“I am scared. . .but I have God on my side”
Tumalu refuses to be defined by her ordeal
A brutal civil war has forced more than a million people from South Sudan to seek refuge in neighbouring Uganda since 2013. Many have witnessed and experienced violence of all sorts. Although, Uganda’s open and progressive refugee policy has made the country a favourite destination for the refugees, challenges still remain for the new arrivals. Malteser International is providing clean drinking water among other interventions for the refugees in northern Uganda. In the midst of this crisis, a young South Sudanese refugee picks her way into the future.
The first thing that stands out about Tumalu are her braids, elaborately plaited to form a single brown bunch hanging sideways on her head. “I was a hairdresser back at home,” she says calmly. “I love styling hair, and I will not allow the current situation stop me from doing it.” Tumalu is 25 years old, and comes from Yei, South Sudan. Just over a year ago, she fled the civil war in her country when armed fighters came to her village. Now she lives in a small mud hut with her mother, her two children, and her nephews in Rhino refugee settlement in northern Uganda, about 600 kilometres away from her native home.
Her smile fades away as she begins to recollect the ordeal of having to flee without her husband. “We heard gunshots, and I realized that people I knew were being killed at that very minute. My husband was not at home at the time, but we barely had time to run into the forest.” Fortunately, she managed to contact her husband when they arrived in Uganda, but hasn’t seen him since. Now she fears the worst for him. “We used to talk on the phone regularly, and he was planning to come too. His number has not been reachable for the past 3 weeks,” she mumbled, forcing back the tears. “I just want to believe his phone is lost.”
In Northern Uganda, the region bordering South Sudan is home to more than one million displaced South Sudanese who live in many settlements. More than 80 per cent are women and children, and many have had traumatic experiences on their way to safety. “We had to walk through the bush for days to avoid the fighters,” Tumalu recounts, staring into space. It has been over a year ago, but the fear is still fresh. “Once they see you, they rape you or kill you. Or they rape you and kill you.”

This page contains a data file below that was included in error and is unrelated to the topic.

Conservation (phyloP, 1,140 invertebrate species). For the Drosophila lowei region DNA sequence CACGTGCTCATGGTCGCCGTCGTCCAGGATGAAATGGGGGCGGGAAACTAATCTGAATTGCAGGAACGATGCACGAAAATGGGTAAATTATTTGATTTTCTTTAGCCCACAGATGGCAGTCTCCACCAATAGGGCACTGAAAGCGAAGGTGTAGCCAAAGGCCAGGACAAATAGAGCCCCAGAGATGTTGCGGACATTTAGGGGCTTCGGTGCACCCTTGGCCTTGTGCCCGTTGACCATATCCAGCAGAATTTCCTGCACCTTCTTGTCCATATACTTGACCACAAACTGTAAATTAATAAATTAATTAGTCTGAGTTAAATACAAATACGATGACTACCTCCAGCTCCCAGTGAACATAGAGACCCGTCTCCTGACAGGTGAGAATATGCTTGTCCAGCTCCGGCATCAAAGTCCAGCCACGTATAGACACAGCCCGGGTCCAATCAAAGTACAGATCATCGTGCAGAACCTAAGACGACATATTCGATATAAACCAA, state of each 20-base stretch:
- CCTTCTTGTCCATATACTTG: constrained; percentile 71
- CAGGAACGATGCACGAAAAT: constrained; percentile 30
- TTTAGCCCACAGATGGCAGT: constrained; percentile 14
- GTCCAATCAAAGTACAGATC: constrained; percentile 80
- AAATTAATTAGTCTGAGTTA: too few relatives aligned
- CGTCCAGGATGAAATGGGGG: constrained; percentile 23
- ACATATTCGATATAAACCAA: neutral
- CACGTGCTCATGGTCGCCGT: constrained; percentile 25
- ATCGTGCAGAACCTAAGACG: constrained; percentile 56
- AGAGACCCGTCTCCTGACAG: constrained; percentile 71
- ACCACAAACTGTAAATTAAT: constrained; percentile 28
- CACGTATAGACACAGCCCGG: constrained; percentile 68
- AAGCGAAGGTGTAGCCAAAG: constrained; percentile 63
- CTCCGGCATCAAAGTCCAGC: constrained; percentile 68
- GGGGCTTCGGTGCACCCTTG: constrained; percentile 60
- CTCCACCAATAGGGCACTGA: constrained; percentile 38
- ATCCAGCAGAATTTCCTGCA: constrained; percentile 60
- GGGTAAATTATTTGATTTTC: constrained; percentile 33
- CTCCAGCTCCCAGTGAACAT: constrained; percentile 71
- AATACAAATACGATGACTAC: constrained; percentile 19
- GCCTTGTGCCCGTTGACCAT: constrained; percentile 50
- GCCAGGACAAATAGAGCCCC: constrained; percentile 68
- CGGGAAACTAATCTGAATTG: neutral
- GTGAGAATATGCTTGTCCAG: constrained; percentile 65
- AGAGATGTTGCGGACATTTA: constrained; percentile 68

Upon their arrival in Uganda, Tumalu and her family received 900 square meters of land to build a shelter and cultivate crops. “We were happy when we received the plot of land,” she continues. “But we didn’t have water. I woke up every morning to walk to the river to fetch water. I would walk for about 45 minutes.”
Water scarcity was already a problem in northern Uganda, and the arrival of refugees placed additional pressure on the limited resources. Many people were left with no choice but to collect water from putrid rivers and disease-infested ponds. “I felt very bad that I have to walk so far to fetch water that can kill my children,” says Tumalu with a shudder. “Then it happened. After a month of drinking water from the river, my first son had diarrhoea.”
Malteser International has been working in various refugee settlements across northern Uganda to provide clean water for refugees and local communities alike. At first, water tanks were used to bring water to various points in Rhino camp – not such an easy feat considering the fact that the settlement covers about 60 square kilometres, and hosts over 120,000 people. While water trucking was carried out, efforts were made to provide long-term access to potable water in different parts of the settlement. Today, Malteser International’s water points provide 30,000 people with daily access to clean water.
Fast forward a year later, Tumalu now has a tap-stand just a few meters away from her hut thanks to Malteser International's solar-powered borehole system. The system is designed to lift water from the source to a large reservoir in the settlement. The water is then distributed to multiple tap-stands positioned near households. This way, women and children no longer have to spend hours walking or queuing for water. Instead the time saved collecting water can be spent on more productive activities. “You can see how close the water is to me” Tumalu beams, pointing at the nearest water point where children gather to collect water. “Now, I can use the water for all the important things I need to do, cooking, washing, and bathing. I have not heard of any diarrhoea case in this zone since the borehole was constructed. I also have enough time to read and do my work here.”
Tumalu did not complete her formal education in South Sudan because of her family’s financial difficulties. But here in Rhino camp, she is setting a new precedent for other young girls. She was recently elected as the Vice Chairperson of her zone in the settlement. In her leadership role, she helps to protect women and girls from gender-based violence. “Some women experienced bad things before they came here, and even here many women are victims of domestic abuse. We don’t want it to continue.”
There is still no end in sight to the crisis in South Sudan. For now, Tumalu sees a future for herself and her children in Uganda, and all she has is hope – hope that her resilience is enough to take her places, hope that someday she would be reunited with her husband, hope that she would complete her education, and hope that her luck would change for the better. “I am in a new chapter in my life, and I am scared of the situation but I am ready for them because I have God on my side.”
This intervention is funded by Germany's Relief Coalition Aktion Deutschland Hilft - ADH.
February 2018 / Michael Etoh